# Score marks in exam with “2 out of 5” Rule

### Score marks in exam with “2 out of 5” Rule

The “2 out of 5” Rule
Faculty who is setting up the paper is paid to make the question and its solution but not paid enough to make 4 other wrong options in a multiple choice question paper. In this post we are going to exploit this weakness of the MCQ questions.

It is significantly harder to create a good but incorrect answer-choice than it is to produce the correct answer. For this reason usually only two attractive answer-choices are offered. One correct; the other either intentionally misleading or only partially correct. The other three answer-choices are usually fluff. This makes educated guessing on the MCQ based questions immensely effective. If you can dismiss the three fluff choices, your probability of answering the question successfully will increase from 20% to 50%.

Example: “2 out of 5” rule
During the late seventies when Japan was rapidly expanding its share of the American auto market, GM surveyed owners of GM cars and asked, “Would you be more willing to buy a large, powerful car or a small, economical car?” Seventy percent of those who responded said that they would prefer a large car. On the basis of this survey, GM decided to continue building large cars. Yet during the ‘80s, GM lost even more of the market to the Japanese.

Which one of the following, if it were determined to be true, would best explain this discrepancy?
(A) Only 10 percent of those who were polled replied.
(B) Ford which conducted a similar survey with similar results continued to build large cars and also lost more of their market to the Japanese.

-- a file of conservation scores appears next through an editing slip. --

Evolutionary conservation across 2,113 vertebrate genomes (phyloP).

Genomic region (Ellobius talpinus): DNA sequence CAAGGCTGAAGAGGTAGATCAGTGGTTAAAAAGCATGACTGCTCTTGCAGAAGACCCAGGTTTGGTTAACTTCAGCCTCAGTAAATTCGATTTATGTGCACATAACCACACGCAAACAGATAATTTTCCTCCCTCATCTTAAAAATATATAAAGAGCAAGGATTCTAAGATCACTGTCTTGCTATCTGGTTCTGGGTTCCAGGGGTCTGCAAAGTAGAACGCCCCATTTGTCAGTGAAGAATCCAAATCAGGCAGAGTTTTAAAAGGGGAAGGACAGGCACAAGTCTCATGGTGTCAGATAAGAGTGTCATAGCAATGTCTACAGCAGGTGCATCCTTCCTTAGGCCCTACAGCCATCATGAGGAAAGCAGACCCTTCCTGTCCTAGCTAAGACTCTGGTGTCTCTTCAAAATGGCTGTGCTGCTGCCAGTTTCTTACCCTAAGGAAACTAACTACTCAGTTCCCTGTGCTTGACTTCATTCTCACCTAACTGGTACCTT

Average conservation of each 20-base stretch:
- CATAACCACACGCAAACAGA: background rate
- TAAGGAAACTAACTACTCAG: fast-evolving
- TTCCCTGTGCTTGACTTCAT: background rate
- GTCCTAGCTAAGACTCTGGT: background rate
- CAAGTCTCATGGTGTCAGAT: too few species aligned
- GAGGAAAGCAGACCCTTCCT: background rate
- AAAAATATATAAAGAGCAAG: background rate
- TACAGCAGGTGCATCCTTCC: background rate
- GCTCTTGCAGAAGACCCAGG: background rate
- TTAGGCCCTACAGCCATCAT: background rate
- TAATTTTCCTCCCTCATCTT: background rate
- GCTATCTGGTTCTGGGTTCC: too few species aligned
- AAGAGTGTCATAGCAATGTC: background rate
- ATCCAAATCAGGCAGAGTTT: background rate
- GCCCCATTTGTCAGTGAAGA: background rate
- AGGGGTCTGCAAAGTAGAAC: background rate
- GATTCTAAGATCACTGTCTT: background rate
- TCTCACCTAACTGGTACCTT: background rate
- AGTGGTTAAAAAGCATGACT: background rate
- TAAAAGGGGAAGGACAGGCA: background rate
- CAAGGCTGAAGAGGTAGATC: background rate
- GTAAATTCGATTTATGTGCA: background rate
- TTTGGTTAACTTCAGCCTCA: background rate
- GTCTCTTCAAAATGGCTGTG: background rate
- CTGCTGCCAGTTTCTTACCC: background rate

(C) The surveyed owners who preferred big cars also preferred big homes.
(D) GM determined that it would be more profitable to make big cars.
(E) Eighty percent of the owners who wanted big cars and only 40 percent of the owners who wanted small cars replied to the survey.

Solution:
Only two answer-choices have any real merit—(A) and (E). The argument generalizes from the survey to the general car-buying population, so the reliability of the projection depends on how representative the sample is.

At first glance choice (A) seems rather good, because 10 percent does not seem large enough. However, political opinion polls typically are based on only .001 percent of the population. More importantly, we don’t know what percentage of GM car owners received the survey. Choice (E), on the other hand, points out that the survey did not represent the entire public, so it is the answer.

The other choices can be quickly dismissed. Choice (B) simply states that Ford made the same mistake that GM did. Choice (C) is irrelevant. Finally, choice (D), rather than explaining the discrepancy, would give even more reason for GM to continue making large cars.